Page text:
In the summer, outdoor cinema abounds in the East Bay. And while many neighborhood movie nights follow a similar formula — movies projected on a wall, viewers huddled on chairs or lawns, and, ideally, a multitude of snacks on hand — North Oakland’s Temescal Street Cinema is unique in that rather than showing blockbusters, it favors an eclectic mix of shorts and movies made by local artists and filmmakers.
Since its inception in 2008, the free outdoor cinema series has attracted crowds surpassing two hundred on a blocked-off stretch of 49th Street at Telegraph Avenue, with films screened on the side of a Bank of the West building on six Thursday evenings throughout June and July. Attendees chomp on free popcorn, listen to live music (also local), and take in a selection of experimental shorts selected by the nearby Royal NoneSuch Gallery, along with quirky, primarily narrative-driven documentaries (2010’s series included a film about a national grocery-bagging competition and this year’s a movie about beards). The result is a block-party atmosphere.
And while much of the event’s success is owed to the efforts of hardworking organizers — from co-founders Suzanne L’Heureux and Catarina Negrin (who’s since left the project) to local gallery owners and artists — part of Street Cinema’s survival has relied, since its inception, on full funding from the Temescal Telegraph Business Improvement District, which has financed everything from the popcorn machine and projection equipment to partial wages for organizers and even small stipends for filmmakers and musicians. “They’ve supported us outright for years,” L’Heureux said, “and it’s because of that that we’ve been able to get as established as we are.”
But earlier this year L’Heureux learned that the money she’d anticipated to bankroll the project, about $4,500 annually, is being rerouted (along with other funds from the improvement district’s reserves) toward a costly pedestrian-oriented lighting project that will extend along Telegraph Avenue from 40th Street to the Berkeley border. For L’Heureux, that left the future of Temescal Street Cinema in doubt. In September, she applied for but was denied an arts grant that would’ve covered the cinema’s operating costs. So she turned to the online fundraising website Kickstarter, where for the first time she’s seeking public support for what’s become something of a Temescal institution. The goal: $3,500 in sixty days, which must be met in full by December 21 in order for organizers to receive any of the funds.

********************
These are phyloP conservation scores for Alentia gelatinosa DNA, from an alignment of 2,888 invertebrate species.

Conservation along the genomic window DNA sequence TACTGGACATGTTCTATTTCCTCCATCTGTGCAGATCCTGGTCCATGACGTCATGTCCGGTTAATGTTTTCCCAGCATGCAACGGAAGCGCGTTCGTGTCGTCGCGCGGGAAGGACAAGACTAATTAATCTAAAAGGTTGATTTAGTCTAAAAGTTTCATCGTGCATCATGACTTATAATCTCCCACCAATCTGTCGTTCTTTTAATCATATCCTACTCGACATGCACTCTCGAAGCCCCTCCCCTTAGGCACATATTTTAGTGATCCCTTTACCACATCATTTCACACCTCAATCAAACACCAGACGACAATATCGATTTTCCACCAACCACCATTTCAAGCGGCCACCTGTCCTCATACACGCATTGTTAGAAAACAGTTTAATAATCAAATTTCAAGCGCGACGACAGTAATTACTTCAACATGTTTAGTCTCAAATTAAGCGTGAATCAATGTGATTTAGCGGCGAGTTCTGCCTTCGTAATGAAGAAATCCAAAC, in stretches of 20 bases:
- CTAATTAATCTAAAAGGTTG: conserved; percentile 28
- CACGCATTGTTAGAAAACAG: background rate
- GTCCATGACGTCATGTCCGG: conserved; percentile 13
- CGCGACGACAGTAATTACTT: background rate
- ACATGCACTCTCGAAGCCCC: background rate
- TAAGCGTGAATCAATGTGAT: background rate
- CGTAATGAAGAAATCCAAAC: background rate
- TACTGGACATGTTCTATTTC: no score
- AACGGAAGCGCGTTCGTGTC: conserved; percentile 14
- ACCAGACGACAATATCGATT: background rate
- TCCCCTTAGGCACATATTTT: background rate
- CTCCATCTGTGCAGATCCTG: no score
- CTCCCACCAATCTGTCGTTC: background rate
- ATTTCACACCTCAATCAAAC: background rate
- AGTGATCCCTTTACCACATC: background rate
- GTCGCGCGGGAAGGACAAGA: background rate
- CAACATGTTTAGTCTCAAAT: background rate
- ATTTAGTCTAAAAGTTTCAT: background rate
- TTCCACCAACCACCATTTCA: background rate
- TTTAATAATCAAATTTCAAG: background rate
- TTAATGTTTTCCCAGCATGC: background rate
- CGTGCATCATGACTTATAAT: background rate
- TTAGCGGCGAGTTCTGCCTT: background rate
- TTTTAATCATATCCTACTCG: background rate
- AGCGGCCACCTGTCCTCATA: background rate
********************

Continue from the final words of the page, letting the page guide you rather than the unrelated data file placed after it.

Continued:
As of December 12, $3,040 of that goal had been reached, though L’Heureux said she set the fundraising target below the cinema’s ideal operating costs to avoid losing funding altogether. Luckily, the improvement district announced last week that it will contribute up to another $1,000 to help fill in the gaps, because, as executive director Darlene Rios Drapkin put it, “The Temescal Street Cinema is a keeper for us as far as supporting it in any way possible.” And while it most likely won’t be curtains for the upcoming season, going forward the series still lacks a secure source of funding to ensure its long-term survival. “Every year we’re going to be in this boat,” L’Heureux said. “I don’t know what it’s going to look like in the future, but I feel really confident that we’re going to continue to make this work.” To donate, visit TemescalStreetCinema.com.